Dunno. We should get back to it, but I think we’re going to take a (probably long) break before we do.

    Liked by 2 people

    • That’s really interesting to hear. I haven’t played Season 2, but I didn’t expect it to be that different to Season 1, which is so insanely highly rated that it is surprising. Do you reckon Legacy Season 1 set the bar too high, or does Season 2 just not live up to its predecessor?


      • Season 2 feels like a different game. It might be a good game, but it’s a different game. The “supply” mechanic feels like the “curing” mechanic simply turned on its head because let’s change the mechanics here. Season 1 is already *Pandemic* before taking the twists and turns.

        Liked by 1 person

        • That’s such a shame. Is it a case of the designers trying to fix something that wasn’t broken or trying to do something fresh with it when they didn’t need to?


  3. Erm, so yeah.
    Pandemic Vanilla = amazing.
    Season 1 = awesomely amazing.
    Season 2 = hrm, it’s okay I guess but who wants to play something else instead? Everyone? Okay, that’s decided, then.

    Liked by 1 person

  4. I gotta admit I found Pandemic utterly impossible to beat in a collaborative setting. It reminded me of playing some computer games, like say any Civilization iteration, on the “hard” setting. One where frustration is the guaranteed result. As a result, it gathers dust in the closet!

    Liked by 3 people

    • I’d recommend toning it down to 4 Outbreak cards until you get the hang of it. Also, you could allow your players to choose their roles – our preferred roles are Medic, Dispatcher, Researcher and Scientist. We’ve got them down pretty good now. Researcher is the most vital one of that four IMO.

      Liked by 1 person

    • I would definitely take Azazel’s suggestions into account. It is worth toning it back until you find a gameplay mode that works for you 🙂 we kept losing as well until we found our own kind of rhythm. You do need to be careful about which roles go in, but you will find your own way of doing it 🙂 have you played Forbidden Island or Forbidden Desert?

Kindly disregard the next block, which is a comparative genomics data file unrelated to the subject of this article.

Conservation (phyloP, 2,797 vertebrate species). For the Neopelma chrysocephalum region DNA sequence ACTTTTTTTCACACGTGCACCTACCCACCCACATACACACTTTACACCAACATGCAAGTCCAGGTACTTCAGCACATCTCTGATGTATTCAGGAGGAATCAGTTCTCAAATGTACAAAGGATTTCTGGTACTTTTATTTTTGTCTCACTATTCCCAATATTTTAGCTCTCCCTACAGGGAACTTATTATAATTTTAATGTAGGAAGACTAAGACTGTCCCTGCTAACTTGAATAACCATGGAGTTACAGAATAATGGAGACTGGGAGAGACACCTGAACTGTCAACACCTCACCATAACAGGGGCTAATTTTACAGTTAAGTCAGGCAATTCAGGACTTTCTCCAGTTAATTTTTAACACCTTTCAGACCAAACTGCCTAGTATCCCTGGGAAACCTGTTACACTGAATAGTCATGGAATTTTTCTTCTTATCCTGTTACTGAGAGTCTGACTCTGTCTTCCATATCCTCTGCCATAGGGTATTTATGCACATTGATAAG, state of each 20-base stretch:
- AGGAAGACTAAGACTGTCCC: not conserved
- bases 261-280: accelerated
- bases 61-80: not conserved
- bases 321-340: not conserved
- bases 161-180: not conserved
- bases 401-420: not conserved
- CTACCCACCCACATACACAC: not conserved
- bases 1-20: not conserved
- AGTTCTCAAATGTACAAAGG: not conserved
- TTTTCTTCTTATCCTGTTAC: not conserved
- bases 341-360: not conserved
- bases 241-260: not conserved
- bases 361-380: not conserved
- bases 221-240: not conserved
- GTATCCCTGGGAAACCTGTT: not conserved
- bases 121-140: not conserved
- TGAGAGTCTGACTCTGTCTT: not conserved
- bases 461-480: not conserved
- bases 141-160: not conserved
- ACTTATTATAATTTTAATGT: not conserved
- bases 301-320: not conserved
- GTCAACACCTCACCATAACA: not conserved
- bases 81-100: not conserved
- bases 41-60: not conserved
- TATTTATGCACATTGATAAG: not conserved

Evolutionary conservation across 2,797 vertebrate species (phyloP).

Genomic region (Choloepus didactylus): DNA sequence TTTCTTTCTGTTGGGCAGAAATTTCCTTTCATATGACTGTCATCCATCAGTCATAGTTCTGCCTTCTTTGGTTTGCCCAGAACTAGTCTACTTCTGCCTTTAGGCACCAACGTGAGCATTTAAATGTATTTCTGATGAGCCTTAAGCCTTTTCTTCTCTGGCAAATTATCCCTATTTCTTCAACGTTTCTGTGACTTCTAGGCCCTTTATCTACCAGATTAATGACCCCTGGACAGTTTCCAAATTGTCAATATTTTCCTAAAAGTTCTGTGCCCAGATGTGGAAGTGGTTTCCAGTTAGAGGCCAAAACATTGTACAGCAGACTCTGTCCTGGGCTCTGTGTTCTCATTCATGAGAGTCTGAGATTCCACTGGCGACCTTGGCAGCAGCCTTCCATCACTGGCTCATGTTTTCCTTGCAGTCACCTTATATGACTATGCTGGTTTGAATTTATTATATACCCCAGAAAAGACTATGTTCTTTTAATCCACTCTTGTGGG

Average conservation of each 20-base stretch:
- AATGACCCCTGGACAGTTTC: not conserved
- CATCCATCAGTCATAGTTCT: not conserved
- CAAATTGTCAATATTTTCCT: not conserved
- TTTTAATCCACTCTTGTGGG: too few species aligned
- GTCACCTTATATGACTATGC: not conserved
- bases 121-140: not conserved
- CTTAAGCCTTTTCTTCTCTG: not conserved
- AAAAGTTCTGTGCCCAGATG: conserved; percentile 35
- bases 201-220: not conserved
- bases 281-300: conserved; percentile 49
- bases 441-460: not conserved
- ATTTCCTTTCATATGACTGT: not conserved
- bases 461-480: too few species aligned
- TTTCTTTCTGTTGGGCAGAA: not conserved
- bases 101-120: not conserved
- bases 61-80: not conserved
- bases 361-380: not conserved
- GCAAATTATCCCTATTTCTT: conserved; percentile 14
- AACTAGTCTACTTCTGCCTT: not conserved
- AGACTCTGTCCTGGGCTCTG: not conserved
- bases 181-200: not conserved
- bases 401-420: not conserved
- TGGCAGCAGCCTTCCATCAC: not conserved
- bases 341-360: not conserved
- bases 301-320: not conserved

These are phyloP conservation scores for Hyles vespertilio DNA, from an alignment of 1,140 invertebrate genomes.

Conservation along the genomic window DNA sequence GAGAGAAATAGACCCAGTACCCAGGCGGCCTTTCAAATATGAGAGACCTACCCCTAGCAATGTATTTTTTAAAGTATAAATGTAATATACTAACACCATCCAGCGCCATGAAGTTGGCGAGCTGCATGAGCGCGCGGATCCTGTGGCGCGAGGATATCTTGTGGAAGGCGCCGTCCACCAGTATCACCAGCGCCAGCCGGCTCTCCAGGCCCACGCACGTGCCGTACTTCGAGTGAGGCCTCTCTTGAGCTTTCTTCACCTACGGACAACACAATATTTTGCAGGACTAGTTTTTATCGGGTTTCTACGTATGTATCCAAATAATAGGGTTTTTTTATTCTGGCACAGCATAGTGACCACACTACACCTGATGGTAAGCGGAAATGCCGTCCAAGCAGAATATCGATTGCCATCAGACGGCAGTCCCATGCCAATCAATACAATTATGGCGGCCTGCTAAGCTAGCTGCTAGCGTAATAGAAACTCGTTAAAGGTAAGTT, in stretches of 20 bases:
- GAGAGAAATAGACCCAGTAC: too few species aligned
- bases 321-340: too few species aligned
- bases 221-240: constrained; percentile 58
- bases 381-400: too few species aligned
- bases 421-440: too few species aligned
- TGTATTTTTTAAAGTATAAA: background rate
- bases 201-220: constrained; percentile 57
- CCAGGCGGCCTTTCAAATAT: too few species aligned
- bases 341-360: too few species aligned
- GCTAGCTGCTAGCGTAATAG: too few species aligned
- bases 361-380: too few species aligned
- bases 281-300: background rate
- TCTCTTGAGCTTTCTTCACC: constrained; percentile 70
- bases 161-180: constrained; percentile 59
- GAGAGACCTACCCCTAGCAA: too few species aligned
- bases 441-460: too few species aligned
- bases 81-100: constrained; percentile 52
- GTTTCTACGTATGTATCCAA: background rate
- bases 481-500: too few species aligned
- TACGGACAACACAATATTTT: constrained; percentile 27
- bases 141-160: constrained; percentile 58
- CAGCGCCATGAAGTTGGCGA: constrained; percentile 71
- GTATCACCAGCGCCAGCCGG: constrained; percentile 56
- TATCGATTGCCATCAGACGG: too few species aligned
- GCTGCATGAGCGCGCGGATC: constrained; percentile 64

Liked by 2 people

      • No, but my game time is so limited that if a game does not work for my wife, that’s it for her, and she (and I) love Catan, so we default to that if we have guests enough to play. If only I could get her into regular tabletop gaming that would be awesome! Appreciate your and Azazel’s suggestions. Maybe I’m more into less cooperative games as I think about it.

        Liked by 2 people

        • That’s fair enough. I actually came across these awesome guys the other day called the Quantic Foundry – they have a board game personality quiz and a board games recommendation engine you may like if you have limited playing time (or just want to find something new) – it’s a really good engine 🙂

          Liked by 1 person

      • Interestingly, a co-worker was telling me that she and her husband play Pandemic together all the time, to the point where they have it down pat and almost never lose. She said they find it easier because you get more turns with fewer players. Haven’t tried it with any numbers other than four, myself.

        Have you (Mark) tried Carcassonne? That’s a pretty fun and easy game, and playable with two if you don’t have the people for Catan.

        Liked by 1 person

    • If you add in the extra Events from the first supplement suddenly it’s winnable with good concentration all around and everyone making use of their abilities. Frequently you win on the last card or two cards before the deck runs out.

      Liked by 1 person

  5. Nice one Luke. Best analysis article so far. This topic is something I’d like to do myself one day. After getting Iberia played a few times – it’s a great version of Pandemic – I’m very interested in giving the rest a shot. Even if it breaks my own code of no Legacy games. :p

    Liked by 2 people

  6. Very interesting way to determine the overall winner. And yet, you can’t get to Legacy or Cthulhu without playing and liking the original really. (Okay you could but I suspect everyone plays the basic game first.) Cthulhu plays a little “easier” than the base game but it gets the horror part right. Ironically I really like Iberia. You have to strategize more and do more than just move about. Laying the right track is critical. That said I want to play in a full campaign of Season 1 – I was in two games – and Season 2.

    Liked by 1 person